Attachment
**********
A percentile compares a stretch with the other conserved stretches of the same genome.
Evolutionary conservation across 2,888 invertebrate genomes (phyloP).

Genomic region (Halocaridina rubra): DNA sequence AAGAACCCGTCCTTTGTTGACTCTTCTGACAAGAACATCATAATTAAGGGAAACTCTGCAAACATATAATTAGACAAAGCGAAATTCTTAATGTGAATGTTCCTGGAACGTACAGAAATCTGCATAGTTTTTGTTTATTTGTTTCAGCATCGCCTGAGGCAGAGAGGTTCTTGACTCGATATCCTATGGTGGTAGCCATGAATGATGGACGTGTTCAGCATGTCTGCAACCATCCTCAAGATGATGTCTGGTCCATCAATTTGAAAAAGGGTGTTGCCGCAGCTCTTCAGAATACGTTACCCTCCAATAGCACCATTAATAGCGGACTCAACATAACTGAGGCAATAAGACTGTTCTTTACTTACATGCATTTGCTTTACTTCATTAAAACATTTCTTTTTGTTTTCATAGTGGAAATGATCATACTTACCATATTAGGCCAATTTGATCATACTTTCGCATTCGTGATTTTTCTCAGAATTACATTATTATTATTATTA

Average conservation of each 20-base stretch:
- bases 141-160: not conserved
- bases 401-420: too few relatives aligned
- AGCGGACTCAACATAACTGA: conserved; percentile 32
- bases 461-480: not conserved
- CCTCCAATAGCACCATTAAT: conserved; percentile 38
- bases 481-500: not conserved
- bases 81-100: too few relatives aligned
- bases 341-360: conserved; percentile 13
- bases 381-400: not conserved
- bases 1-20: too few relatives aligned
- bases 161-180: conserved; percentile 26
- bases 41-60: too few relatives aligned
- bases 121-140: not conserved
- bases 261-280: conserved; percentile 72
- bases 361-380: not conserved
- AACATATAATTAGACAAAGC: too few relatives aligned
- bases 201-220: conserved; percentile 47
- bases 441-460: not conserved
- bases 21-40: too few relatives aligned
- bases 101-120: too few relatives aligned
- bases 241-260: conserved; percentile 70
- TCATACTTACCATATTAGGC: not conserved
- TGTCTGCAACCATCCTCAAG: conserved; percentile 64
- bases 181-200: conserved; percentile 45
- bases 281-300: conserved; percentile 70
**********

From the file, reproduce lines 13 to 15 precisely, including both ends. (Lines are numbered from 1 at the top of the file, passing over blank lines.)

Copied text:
- bases 381-400: not conserved
- bases 1-20: too few relatives aligned
- bases 161-180: conserved; percentile 26